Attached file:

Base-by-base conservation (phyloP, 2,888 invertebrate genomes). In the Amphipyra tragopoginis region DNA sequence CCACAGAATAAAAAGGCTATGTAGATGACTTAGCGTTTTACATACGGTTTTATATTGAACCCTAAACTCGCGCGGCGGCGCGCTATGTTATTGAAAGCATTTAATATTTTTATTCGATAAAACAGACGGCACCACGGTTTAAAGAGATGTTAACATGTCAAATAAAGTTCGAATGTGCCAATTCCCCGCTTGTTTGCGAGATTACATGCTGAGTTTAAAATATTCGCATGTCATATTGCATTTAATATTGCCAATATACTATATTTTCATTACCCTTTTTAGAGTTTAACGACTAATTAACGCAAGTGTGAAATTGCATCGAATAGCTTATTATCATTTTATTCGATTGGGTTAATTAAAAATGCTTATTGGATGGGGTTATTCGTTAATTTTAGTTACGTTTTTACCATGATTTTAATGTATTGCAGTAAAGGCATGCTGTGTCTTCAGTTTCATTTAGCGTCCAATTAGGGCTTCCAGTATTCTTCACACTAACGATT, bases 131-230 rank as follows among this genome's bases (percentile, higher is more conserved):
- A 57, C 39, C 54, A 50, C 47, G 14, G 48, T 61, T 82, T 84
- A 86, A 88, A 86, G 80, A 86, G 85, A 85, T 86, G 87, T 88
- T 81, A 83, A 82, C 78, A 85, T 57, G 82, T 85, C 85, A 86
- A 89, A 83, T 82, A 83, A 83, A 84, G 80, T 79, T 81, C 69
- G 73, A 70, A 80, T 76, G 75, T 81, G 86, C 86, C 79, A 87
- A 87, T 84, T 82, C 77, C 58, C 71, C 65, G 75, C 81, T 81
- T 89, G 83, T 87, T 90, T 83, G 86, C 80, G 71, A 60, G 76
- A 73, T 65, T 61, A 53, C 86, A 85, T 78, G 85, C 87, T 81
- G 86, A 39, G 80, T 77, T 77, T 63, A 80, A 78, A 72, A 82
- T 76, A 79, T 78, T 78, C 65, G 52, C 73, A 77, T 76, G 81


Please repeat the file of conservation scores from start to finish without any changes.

Base-by-base conservation (phyloP, 2,888 invertebrate genomes). In the Amphipyra tragopoginis region DNA sequence CCACAGAATAAAAAGGCTATGTAGATGACTTAGCGTTTTACATACGGTTTTATATTGAACCCTAAACTCGCGCGGCGGCGCGCTATGTTATTGAAAGCATTTAATATTTTTATTCGATAAAACAGACGGCACCACGGTTTAAAGAGATGTTAACATGTCAAATAAAGTTCGAATGTGCCAATTCCCCGCTTGTTTGCGAGATTACATGCTGAGTTTAAAATATTCGCATGTCATATTGCATTTAATATTGCCAATATACTATATTTTCATTACCCTTTTTAGAGTTTAACGACTAATTAACGCAAGTGTGAAATTGCATCGAATAGCTTATTATCATTTTATTCGATTGGGTTAATTAAAAATGCTTATTGGATGGGGTTATTCGTTAATTTTAGTTACGTTTTTACCATGATTTTAATGTATTGCAGTAAAGGCATGCTGTGTCTTCAGTTTCATTTAGCGTCCAATTAGGGCTTCCAGTATTCTTCACACTAACGATT, bases 131-230 rank as follows among this genome's bases (percentile, higher is more conserved):
- A 57, C 39, C 54, A 50, C 47, G 14, G 48, T 61, T 82, T 84
- A 86, A 88, A 86, G 80, A 86, G 85, A 85, T 86, G 87, T 88
- T 81, A 83, A 82, C 78, A 85, T 57, G 82, T 85, C 85, A 86
- A 89, A 83, T 82, A 83, A 83, A 84, G 80, T 79, T 81, C 69
- G 73, A 70, A 80, T 76, G 75, T 81, G 86, C 86, C 79, A 87
- A 87, T 84, T 82, C 77, C 58, C 71, C 65, G 75, C 81, T 81
- T 89, G 83, T 87, T 90, T 83, G 86, C 80, G 71, A 60, G 76
- A 73, T 65, T 61, A 53, C 86, A 85, T 78, G 85, C 87, T 81
- G 86, A 39, G 80, T 77, T 77, T 63, A 80, A 78, A 72, A 82
- T 76, A 79, T 78, T 78, C 65, G 52, C 73, A 77, T 76, G 81